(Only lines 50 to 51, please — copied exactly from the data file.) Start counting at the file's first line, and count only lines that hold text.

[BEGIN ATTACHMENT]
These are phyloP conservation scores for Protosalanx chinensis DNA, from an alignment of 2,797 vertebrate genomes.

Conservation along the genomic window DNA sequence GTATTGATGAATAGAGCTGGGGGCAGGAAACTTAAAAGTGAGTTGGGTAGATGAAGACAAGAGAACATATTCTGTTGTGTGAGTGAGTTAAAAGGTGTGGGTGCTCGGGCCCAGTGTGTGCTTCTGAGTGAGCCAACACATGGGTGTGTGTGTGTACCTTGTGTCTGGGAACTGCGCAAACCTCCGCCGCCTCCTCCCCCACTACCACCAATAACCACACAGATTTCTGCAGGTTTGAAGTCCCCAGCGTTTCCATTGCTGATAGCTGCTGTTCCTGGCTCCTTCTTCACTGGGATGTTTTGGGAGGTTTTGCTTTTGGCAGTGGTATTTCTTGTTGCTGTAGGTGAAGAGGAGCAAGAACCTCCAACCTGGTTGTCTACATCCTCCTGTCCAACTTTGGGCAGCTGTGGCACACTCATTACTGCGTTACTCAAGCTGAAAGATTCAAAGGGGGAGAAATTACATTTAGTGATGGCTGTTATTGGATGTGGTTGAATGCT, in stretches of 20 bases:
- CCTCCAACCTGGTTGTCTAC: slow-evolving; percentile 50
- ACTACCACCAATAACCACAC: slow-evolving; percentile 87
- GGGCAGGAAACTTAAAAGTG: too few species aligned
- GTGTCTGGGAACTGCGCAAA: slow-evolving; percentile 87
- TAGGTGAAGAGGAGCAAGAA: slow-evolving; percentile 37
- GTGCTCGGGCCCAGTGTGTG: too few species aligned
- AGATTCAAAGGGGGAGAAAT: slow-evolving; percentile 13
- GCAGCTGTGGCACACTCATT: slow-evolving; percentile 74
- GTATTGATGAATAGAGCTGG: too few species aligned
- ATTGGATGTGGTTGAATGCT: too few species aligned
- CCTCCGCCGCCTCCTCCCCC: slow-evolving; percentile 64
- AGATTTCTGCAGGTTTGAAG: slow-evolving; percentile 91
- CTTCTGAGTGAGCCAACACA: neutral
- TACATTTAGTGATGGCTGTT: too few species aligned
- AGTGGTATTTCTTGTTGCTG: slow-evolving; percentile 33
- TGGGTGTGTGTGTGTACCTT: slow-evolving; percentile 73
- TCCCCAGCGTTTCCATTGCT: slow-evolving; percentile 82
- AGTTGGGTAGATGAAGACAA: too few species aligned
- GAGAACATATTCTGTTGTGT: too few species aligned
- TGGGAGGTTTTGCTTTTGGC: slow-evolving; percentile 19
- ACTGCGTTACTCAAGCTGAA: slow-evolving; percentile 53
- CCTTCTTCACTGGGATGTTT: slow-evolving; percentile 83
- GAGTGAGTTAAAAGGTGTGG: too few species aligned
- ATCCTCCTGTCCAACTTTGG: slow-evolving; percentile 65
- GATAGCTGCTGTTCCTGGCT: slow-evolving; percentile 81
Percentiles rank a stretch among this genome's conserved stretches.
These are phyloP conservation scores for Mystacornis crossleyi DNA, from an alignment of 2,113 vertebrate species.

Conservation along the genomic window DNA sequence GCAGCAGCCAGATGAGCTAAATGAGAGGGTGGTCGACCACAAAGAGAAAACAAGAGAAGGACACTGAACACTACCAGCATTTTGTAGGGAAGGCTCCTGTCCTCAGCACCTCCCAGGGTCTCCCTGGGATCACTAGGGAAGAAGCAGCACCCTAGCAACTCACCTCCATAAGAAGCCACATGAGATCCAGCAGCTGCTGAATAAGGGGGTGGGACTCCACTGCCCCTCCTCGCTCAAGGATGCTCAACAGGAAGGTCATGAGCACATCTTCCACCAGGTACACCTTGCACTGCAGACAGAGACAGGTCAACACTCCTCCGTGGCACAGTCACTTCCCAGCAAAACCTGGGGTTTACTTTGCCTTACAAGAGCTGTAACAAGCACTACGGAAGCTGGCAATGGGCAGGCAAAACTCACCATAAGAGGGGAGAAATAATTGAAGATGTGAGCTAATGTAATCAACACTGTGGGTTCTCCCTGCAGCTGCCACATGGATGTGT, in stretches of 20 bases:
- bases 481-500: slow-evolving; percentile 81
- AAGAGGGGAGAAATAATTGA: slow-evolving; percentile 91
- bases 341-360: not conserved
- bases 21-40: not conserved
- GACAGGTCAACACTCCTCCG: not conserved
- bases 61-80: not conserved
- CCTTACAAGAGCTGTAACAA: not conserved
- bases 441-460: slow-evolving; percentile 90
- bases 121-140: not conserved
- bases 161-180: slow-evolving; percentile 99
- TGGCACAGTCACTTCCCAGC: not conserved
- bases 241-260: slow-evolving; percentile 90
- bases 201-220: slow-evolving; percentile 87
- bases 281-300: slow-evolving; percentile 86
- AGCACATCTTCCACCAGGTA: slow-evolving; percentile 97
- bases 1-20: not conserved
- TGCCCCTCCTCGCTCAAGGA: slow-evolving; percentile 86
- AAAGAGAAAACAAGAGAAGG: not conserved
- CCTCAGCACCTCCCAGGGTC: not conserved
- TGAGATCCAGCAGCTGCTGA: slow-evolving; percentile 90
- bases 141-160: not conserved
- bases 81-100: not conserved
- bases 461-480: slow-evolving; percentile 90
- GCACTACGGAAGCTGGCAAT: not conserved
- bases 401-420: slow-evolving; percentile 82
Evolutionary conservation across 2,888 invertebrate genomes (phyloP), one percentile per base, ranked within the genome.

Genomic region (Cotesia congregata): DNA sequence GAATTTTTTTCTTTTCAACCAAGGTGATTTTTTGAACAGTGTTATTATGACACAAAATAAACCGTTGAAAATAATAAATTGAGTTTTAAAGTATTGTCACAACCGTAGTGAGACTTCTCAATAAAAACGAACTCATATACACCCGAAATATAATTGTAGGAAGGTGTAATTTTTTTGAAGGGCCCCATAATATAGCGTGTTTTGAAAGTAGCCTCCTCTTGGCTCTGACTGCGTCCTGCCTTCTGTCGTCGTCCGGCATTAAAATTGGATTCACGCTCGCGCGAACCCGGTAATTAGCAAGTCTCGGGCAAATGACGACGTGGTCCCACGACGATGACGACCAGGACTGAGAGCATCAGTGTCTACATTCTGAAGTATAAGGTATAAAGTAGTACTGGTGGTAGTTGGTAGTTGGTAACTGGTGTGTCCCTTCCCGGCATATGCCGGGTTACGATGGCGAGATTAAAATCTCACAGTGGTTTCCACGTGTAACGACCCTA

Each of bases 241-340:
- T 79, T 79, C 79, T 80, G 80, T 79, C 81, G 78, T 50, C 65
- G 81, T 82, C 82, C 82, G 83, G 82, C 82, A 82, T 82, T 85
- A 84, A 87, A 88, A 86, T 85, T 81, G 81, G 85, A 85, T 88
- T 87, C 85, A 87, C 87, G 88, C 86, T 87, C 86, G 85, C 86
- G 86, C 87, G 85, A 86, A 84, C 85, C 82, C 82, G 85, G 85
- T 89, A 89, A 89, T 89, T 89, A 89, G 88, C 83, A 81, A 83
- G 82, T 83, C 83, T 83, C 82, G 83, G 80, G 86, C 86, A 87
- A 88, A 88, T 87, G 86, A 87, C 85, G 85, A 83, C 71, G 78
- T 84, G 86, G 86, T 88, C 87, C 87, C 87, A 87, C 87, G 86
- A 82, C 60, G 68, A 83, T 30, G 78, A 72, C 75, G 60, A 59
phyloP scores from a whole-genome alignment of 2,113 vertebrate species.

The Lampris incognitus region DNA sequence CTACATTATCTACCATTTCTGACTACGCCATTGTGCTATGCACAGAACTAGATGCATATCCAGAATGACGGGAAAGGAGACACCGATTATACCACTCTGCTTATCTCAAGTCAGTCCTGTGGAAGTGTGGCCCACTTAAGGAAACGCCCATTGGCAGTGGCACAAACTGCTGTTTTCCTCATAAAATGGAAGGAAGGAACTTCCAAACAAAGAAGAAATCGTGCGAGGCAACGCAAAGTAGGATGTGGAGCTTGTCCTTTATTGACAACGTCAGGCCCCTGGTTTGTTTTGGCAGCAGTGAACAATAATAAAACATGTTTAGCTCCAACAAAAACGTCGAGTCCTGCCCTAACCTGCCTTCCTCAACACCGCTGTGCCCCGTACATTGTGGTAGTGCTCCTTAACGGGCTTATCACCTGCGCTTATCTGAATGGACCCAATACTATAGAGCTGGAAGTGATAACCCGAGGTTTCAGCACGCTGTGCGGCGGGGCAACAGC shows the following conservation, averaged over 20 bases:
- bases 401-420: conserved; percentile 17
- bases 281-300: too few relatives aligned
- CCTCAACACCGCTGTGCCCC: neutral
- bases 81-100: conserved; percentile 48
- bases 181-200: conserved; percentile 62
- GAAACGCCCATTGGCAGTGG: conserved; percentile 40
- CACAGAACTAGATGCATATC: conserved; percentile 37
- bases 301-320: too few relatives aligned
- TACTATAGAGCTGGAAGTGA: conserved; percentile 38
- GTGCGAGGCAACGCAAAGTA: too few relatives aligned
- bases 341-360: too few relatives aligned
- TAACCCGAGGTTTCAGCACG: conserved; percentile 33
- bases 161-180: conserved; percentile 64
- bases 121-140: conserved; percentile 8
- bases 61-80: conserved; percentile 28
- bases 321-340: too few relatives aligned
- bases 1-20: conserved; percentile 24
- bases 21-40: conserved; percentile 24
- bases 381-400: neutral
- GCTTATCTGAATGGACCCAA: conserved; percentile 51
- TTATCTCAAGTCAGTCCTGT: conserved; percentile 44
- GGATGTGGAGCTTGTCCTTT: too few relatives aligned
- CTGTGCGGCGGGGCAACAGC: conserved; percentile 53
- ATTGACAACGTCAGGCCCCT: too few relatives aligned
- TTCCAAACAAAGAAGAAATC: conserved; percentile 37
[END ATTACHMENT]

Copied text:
- TGAGATCCAGCAGCTGCTGA: slow-evolving; percentile 90
- bases 141-160: not conserved